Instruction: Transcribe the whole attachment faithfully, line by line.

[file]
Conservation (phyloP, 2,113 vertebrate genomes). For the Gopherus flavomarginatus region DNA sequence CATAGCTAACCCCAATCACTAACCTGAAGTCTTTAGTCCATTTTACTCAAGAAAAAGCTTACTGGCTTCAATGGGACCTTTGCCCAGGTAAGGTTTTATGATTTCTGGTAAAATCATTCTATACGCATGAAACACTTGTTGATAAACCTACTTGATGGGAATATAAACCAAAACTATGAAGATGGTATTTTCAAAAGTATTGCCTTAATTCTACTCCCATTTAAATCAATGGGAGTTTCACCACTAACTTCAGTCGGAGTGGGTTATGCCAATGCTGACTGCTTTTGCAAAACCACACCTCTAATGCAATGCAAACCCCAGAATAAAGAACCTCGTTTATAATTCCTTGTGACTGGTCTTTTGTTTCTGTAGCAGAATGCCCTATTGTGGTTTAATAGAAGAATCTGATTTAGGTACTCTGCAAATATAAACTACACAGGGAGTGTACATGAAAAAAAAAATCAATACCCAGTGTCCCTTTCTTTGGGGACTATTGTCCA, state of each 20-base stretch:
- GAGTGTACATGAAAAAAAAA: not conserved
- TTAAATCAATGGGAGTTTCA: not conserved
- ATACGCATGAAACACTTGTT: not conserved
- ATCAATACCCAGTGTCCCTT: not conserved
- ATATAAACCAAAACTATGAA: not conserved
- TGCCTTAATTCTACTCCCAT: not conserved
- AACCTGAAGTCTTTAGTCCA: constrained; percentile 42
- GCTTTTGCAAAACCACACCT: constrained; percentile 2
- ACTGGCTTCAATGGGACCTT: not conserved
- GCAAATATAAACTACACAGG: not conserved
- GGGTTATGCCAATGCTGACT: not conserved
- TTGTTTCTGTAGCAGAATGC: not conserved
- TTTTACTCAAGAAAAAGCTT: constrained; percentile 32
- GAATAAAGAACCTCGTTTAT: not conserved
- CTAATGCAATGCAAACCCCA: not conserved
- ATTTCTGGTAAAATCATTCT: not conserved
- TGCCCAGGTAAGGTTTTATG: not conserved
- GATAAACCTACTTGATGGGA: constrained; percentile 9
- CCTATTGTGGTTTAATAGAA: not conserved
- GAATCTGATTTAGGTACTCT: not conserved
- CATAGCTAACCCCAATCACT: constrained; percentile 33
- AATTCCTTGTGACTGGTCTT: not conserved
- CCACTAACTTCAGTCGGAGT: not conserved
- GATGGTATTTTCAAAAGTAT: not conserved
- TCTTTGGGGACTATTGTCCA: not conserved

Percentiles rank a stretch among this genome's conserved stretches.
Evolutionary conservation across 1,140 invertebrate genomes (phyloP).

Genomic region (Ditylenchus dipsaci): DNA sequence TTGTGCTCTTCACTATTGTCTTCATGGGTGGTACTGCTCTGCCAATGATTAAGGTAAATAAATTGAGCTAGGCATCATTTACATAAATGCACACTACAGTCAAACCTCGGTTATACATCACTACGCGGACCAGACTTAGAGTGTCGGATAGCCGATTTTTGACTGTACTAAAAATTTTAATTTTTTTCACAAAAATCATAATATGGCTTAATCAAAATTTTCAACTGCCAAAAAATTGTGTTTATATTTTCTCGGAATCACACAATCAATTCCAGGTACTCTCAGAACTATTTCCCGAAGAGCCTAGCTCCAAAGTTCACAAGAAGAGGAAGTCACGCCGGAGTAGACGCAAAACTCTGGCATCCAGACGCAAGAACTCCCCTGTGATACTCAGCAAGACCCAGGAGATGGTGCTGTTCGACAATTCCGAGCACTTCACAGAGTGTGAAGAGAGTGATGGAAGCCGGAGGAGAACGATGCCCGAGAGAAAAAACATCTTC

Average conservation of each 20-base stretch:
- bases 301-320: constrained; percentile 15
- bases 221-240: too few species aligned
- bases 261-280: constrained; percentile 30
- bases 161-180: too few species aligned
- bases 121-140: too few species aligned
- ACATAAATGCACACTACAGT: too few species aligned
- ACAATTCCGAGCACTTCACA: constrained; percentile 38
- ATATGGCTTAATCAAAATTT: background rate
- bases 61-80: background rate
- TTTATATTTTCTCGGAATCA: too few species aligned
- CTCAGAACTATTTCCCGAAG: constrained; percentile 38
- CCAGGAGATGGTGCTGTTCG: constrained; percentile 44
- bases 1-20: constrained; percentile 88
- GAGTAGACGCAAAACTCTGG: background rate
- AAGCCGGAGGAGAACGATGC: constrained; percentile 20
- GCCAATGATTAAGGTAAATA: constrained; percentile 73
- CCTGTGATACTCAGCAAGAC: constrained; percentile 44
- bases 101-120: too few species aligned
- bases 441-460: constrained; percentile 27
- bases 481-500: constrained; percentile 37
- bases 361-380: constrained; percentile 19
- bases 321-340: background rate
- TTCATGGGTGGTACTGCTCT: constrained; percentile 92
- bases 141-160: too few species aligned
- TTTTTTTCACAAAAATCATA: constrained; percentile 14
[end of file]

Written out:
Conservation (phyloP, 2,113 vertebrate genomes). For the Gopherus flavomarginatus region DNA sequence CATAGCTAACCCCAATCACTAACCTGAAGTCTTTAGTCCATTTTACTCAAGAAAAAGCTTACTGGCTTCAATGGGACCTTTGCCCAGGTAAGGTTTTATGATTTCTGGTAAAATCATTCTATACGCATGAAACACTTGTTGATAAACCTACTTGATGGGAATATAAACCAAAACTATGAAGATGGTATTTTCAAAAGTATTGCCTTAATTCTACTCCCATTTAAATCAATGGGAGTTTCACCACTAACTTCAGTCGGAGTGGGTTATGCCAATGCTGACTGCTTTTGCAAAACCACACCTCTAATGCAATGCAAACCCCAGAATAAAGAACCTCGTTTATAATTCCTTGTGACTGGTCTTTTGTTTCTGTAGCAGAATGCCCTATTGTGGTTTAATAGAAGAATCTGATTTAGGTACTCTGCAAATATAAACTACACAGGGAGTGTACATGAAAAAAAAAATCAATACCCAGTGTCCCTTTCTTTGGGGACTATTGTCCA, state of each 20-base stretch:
- GAGTGTACATGAAAAAAAAA: not conserved
- TTAAATCAATGGGAGTTTCA: not conserved
- ATACGCATGAAACACTTGTT: not conserved
- ATCAATACCCAGTGTCCCTT: not conserved
- ATATAAACCAAAACTATGAA: not conserved
- TGCCTTAATTCTACTCCCAT: not conserved
- AACCTGAAGTCTTTAGTCCA: constrained; percentile 42
- GCTTTTGCAAAACCACACCT: constrained; percentile 2
- ACTGGCTTCAATGGGACCTT: not conserved
- GCAAATATAAACTACACAGG: not conserved
- GGGTTATGCCAATGCTGACT: not conserved
- TTGTTTCTGTAGCAGAATGC: not conserved
- TTTTACTCAAGAAAAAGCTT: constrained; percentile 32
- GAATAAAGAACCTCGTTTAT: not conserved
- CTAATGCAATGCAAACCCCA: not conserved
- ATTTCTGGTAAAATCATTCT: not conserved
- TGCCCAGGTAAGGTTTTATG: not conserved
- GATAAACCTACTTGATGGGA: constrained; percentile 9
- CCTATTGTGGTTTAATAGAA: not conserved
- GAATCTGATTTAGGTACTCT: not conserved
- CATAGCTAACCCCAATCACT: constrained; percentile 33
- AATTCCTTGTGACTGGTCTT: not conserved
- CCACTAACTTCAGTCGGAGT: not conserved
- GATGGTATTTTCAAAAGTAT: not conserved
- TCTTTGGGGACTATTGTCCA: not conserved

Percentiles rank a stretch among this genome's conserved stretches.
Evolutionary conservation across 1,140 invertebrate genomes (phyloP).

Genomic region (Ditylenchus dipsaci): DNA sequence TTGTGCTCTTCACTATTGTCTTCATGGGTGGTACTGCTCTGCCAATGATTAAGGTAAATAAATTGAGCTAGGCATCATTTACATAAATGCACACTACAGTCAAACCTCGGTTATACATCACTACGCGGACCAGACTTAGAGTGTCGGATAGCCGATTTTTGACTGTACTAAAAATTTTAATTTTTTTCACAAAAATCATAATATGGCTTAATCAAAATTTTCAACTGCCAAAAAATTGTGTTTATATTTTCTCGGAATCACACAATCAATTCCAGGTACTCTCAGAACTATTTCCCGAAGAGCCTAGCTCCAAAGTTCACAAGAAGAGGAAGTCACGCCGGAGTAGACGCAAAACTCTGGCATCCAGACGCAAGAACTCCCCTGTGATACTCAGCAAGACCCAGGAGATGGTGCTGTTCGACAATTCCGAGCACTTCACAGAGTGTGAAGAGAGTGATGGAAGCCGGAGGAGAACGATGCCCGAGAGAAAAAACATCTTC

Average conservation of each 20-base stretch:
- bases 301-320: constrained; percentile 15
- bases 221-240: too few species aligned
- bases 261-280: constrained; percentile 30
- bases 161-180: too few species aligned
- bases 121-140: too few species aligned
- ACATAAATGCACACTACAGT: too few species aligned
- ACAATTCCGAGCACTTCACA: constrained; percentile 38
- ATATGGCTTAATCAAAATTT: background rate
- bases 61-80: background rate
- TTTATATTTTCTCGGAATCA: too few species aligned
- CTCAGAACTATTTCCCGAAG: constrained; percentile 38
- CCAGGAGATGGTGCTGTTCG: constrained; percentile 44
- bases 1-20: constrained; percentile 88
- GAGTAGACGCAAAACTCTGG: background rate
- AAGCCGGAGGAGAACGATGC: constrained; percentile 20
- GCCAATGATTAAGGTAAATA: constrained; percentile 73
- CCTGTGATACTCAGCAAGAC: constrained; percentile 44
- bases 101-120: too few species aligned
- bases 441-460: constrained; percentile 27
- bases 481-500: constrained; percentile 37
- bases 361-380: constrained; percentile 19
- bases 321-340: background rate
- TTCATGGGTGGTACTGCTCT: constrained; percentile 92
- bases 141-160: too few species aligned
- TTTTTTTCACAAAAATCATA: constrained; percentile 14